Tuesday, May 11, 2010

Not so FAST....

I'm planning the remainder of my summer trial season - at this point we're looking out into July and August. If Teller and I are going to qualify for Lexington, VA in 2011 we've got to get out there and get those QQs and points. As I'm deciding which trials to enter (or where to travel) I'm looking really hard at trials that offer FAST and trying to decide if I want to enter a one ring 330 trial that offers FAST.

The majority of the trials that offer FAST (Fifteen and Send Time) have a good reason for doing so and those reasons fall into a few categories:


  • Space - parking, crating, exhibitor viewing. By offering a third class with the same 330 runs they reduce the total number of exhibitors and dogs - thus reducing pressure on the facility.




  • Previous trials haven't filled - this is true with the one ring 330 run trials as well as the 660 run two ring trials. Offering FAST cuts down the number of exhibitors needed to fill the trial. Trials that were close to filling can fill all of their spots while drawing from the same exhibitor pool - increasing revenue with a minimal increase in trophy/worker costs.




  • To support the folks who are working towards the Triple Q awards and the Platinum FAST titles. 




  • There's also a certain subset of the population who like to have that fast run to practice (train) in the ring before they run classes that matter (precisely the reason that I've entered FAST in the past).





  • The bottom-line for me though is that while FAST means a later start for me on Saturday AM (when I'm traveling to a trial) it also means a later end to the day on Sunday evening when I want to get home and prepare for the work-week ahead. At a recent one ring trial (semi-locally) there were roughly 50 dogs entered in FAST (in all levels) and it took well over four hours to run those three classes. Excellent Standard didn't walk until nearly 1pm, Excellent JWW finished up around 5:30pm and Novice JWW didn't finish until nearly 8pm. That's a 12 hour day for the event committee, a 12 hour day for a judge on their feet and a really long day for exhibitors who may have gotten up at the crack of dawn to drive to the trial only to get there and wait around most of the day. And on the second day of the trial this means that we won't finish our second run until at least 4pm with a 3-4 hour drive home. I'd probably feel differently about trials with FAST if they were less than an hour from home (what I call "sleep in our own bed" trials).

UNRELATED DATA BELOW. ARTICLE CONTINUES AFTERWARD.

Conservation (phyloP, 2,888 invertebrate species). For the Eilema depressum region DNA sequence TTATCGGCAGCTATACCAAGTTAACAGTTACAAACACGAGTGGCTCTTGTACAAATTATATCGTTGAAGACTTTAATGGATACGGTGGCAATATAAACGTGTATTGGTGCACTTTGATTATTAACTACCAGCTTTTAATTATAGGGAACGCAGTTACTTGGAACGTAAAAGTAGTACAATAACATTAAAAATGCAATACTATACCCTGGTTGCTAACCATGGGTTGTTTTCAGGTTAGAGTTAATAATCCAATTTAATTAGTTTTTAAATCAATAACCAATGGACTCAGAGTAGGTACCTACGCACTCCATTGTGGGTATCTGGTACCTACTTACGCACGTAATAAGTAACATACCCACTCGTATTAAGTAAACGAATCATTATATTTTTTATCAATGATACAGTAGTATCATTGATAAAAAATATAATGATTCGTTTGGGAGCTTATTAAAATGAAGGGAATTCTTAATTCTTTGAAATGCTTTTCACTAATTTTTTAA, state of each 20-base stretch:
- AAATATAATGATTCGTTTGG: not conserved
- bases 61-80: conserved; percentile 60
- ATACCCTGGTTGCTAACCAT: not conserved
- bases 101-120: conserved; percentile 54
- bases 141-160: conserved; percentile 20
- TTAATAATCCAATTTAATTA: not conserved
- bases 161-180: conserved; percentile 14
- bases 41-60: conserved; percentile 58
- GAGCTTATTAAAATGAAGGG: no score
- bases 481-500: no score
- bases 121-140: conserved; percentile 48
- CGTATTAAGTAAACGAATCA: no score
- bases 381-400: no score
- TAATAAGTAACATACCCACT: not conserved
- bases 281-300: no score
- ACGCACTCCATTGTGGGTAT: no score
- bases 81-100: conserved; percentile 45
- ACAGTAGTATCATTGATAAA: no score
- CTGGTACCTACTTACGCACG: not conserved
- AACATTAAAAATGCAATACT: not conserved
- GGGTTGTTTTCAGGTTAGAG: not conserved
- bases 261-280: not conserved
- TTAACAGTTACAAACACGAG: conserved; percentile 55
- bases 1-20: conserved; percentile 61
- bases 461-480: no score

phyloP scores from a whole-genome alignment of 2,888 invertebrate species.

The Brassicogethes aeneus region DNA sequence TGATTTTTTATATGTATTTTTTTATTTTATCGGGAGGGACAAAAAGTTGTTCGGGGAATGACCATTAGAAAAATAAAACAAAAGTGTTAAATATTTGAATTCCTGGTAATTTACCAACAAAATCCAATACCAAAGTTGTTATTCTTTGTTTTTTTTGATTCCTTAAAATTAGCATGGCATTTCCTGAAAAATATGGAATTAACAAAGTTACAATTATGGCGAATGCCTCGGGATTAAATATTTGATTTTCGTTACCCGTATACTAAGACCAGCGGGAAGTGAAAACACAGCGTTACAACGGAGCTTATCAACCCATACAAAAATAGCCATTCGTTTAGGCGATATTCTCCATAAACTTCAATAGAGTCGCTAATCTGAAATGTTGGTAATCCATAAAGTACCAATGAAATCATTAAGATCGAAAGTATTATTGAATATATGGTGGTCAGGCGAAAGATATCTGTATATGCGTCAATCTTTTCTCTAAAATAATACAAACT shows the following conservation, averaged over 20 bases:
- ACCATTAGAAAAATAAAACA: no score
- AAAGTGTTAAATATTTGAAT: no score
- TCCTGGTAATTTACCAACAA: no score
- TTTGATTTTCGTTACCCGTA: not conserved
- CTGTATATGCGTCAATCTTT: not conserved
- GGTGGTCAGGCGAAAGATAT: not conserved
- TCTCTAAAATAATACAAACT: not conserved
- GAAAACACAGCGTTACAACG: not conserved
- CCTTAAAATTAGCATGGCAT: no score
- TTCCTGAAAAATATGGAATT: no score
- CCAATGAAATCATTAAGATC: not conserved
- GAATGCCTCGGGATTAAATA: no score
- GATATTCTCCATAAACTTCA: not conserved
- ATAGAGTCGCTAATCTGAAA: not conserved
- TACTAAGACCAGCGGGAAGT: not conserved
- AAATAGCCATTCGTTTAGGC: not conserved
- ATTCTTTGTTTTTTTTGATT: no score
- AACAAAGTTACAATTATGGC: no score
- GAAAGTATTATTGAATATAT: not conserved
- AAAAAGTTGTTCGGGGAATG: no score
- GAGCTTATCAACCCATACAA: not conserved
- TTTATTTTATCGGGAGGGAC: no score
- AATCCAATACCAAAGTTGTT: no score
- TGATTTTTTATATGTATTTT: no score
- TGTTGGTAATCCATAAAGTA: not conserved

The other part of the equation is that I don't understand why AKC FAST takes so long to run so few dogs - other venues (USDAA, CPE, NADAC, etc) offer many more classes at all three levels and as a result have more course changes and more walk-throughs. If other venues can offer 400 runs in five different classes and five levels each day (that's a lot of course-builds!!!) certainly we can figure out a way that 330 runs in 9 classes take less than 12 hours to run. In comparison, if those same 50 dogs were added to the excellent JWW class they'd be completed in about 90 minutes and on an excellent STD course completed in about 2 hours.

    There are a couple of upcoming trials that are going to solve the parking and spectator problem by running the Excellent classes back to back and then flip-flopping the Open and Novice classes in the afternoon. Excellent standard will be followed by Excellent JWW, then Open JWW, Novice JWW, Open Standard and then lastly Novice Standard (or Ex JWW, Ex STD, Open STD, Nov STD, Open JWW, Novice JWW). The theory is that the excellent big dogs folks can work the excellent small dog classes (and vice versa) and the open folks can work the novice classes and the novice exhibitors work the open classes. I think there's some great promise in that running order and I'm very much looking forward to seeing it in action. Hopefully it'll make for a shorter day while solving parking and spectating concerns.

    Meanwhile I'm at the same place with my entries...

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